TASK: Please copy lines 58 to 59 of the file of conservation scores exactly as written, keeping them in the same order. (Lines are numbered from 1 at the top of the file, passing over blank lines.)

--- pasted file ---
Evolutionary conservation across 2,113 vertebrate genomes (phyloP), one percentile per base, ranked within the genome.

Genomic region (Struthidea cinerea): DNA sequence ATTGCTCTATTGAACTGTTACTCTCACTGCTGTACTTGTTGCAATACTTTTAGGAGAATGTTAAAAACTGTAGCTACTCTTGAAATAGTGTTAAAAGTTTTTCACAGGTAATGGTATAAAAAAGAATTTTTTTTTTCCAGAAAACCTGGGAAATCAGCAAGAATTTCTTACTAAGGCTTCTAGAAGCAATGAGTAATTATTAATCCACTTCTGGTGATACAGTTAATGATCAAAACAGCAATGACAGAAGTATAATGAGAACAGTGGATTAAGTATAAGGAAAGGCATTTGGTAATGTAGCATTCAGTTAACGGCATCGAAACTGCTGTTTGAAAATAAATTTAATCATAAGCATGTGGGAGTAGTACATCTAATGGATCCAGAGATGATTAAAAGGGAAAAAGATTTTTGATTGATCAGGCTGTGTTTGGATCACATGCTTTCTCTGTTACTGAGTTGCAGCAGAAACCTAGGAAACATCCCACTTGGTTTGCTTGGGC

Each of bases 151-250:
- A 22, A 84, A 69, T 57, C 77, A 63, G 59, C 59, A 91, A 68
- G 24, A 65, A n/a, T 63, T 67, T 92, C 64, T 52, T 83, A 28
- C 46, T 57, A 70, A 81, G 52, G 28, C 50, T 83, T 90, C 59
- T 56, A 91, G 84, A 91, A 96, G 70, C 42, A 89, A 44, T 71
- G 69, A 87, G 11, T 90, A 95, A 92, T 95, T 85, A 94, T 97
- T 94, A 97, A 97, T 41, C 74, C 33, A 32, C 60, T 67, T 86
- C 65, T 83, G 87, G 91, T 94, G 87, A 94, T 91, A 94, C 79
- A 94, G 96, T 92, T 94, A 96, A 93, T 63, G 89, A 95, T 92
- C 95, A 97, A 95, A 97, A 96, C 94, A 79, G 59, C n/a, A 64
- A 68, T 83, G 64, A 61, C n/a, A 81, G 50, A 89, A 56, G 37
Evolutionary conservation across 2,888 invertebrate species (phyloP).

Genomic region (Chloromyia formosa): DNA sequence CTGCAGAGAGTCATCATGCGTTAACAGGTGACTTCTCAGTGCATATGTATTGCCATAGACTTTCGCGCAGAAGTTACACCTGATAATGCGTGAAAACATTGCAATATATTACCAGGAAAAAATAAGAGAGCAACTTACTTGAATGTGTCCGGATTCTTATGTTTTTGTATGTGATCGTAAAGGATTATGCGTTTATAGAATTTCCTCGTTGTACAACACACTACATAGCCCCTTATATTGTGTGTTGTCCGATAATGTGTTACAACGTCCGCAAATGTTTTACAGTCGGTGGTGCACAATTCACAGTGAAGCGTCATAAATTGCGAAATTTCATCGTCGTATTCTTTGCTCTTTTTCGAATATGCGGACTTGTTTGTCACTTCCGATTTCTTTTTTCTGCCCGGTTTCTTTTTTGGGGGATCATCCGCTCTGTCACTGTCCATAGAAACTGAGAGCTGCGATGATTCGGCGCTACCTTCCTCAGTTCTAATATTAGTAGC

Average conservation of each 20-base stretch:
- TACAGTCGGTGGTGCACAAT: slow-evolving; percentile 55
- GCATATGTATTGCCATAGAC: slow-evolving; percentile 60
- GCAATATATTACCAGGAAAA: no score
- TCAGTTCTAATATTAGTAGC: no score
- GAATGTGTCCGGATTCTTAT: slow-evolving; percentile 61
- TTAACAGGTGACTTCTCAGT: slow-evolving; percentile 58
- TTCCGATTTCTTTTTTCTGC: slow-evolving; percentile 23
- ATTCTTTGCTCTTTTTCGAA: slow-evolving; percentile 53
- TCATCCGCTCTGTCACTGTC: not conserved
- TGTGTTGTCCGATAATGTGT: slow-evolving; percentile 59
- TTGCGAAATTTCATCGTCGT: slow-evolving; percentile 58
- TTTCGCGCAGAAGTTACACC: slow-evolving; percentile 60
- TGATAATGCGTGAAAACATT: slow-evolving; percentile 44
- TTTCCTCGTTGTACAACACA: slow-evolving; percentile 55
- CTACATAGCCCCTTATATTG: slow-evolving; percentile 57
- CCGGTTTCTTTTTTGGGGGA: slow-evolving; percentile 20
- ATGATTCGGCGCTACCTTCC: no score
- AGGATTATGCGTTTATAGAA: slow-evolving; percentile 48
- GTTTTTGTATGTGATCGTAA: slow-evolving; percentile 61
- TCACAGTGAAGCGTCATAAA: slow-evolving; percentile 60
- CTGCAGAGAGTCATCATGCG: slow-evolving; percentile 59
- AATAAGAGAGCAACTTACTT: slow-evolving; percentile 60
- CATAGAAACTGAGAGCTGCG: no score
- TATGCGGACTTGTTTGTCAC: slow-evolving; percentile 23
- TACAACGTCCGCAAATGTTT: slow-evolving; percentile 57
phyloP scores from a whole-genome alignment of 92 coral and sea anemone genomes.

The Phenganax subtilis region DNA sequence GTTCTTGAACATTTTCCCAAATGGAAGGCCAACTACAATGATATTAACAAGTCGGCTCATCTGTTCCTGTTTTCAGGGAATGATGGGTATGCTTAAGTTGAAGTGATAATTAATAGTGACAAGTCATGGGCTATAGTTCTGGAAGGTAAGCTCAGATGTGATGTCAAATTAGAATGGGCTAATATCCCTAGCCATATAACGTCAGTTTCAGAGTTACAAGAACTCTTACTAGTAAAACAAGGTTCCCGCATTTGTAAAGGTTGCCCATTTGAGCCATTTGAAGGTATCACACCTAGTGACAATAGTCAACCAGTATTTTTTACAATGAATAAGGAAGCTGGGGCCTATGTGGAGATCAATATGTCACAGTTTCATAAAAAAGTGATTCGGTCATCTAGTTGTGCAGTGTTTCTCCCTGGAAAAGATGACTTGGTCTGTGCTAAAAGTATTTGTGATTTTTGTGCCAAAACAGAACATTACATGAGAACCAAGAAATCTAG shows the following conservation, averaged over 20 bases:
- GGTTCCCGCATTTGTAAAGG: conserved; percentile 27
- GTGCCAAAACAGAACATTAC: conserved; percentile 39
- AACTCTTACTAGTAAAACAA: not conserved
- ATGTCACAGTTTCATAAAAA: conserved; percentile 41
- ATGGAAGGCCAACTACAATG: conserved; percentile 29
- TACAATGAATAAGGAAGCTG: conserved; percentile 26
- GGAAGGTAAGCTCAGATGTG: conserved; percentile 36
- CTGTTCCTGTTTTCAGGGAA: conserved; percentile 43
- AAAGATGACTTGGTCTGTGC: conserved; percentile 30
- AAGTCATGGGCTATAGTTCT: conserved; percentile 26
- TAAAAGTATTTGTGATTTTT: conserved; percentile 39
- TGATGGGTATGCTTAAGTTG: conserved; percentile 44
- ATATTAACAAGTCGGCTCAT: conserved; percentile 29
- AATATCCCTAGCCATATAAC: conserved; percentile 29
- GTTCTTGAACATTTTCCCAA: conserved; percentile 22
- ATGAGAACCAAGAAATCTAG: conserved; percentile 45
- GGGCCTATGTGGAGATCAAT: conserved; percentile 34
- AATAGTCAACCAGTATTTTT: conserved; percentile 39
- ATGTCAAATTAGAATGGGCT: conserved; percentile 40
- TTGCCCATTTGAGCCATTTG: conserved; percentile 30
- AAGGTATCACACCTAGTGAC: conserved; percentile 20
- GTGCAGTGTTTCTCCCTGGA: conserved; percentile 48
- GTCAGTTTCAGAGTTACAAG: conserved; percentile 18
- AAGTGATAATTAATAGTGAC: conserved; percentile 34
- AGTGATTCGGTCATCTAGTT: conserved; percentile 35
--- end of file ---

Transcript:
- GTTCTTGAACATTTTCCCAA: conserved; percentile 22
- ATGAGAACCAAGAAATCTAG: conserved; percentile 45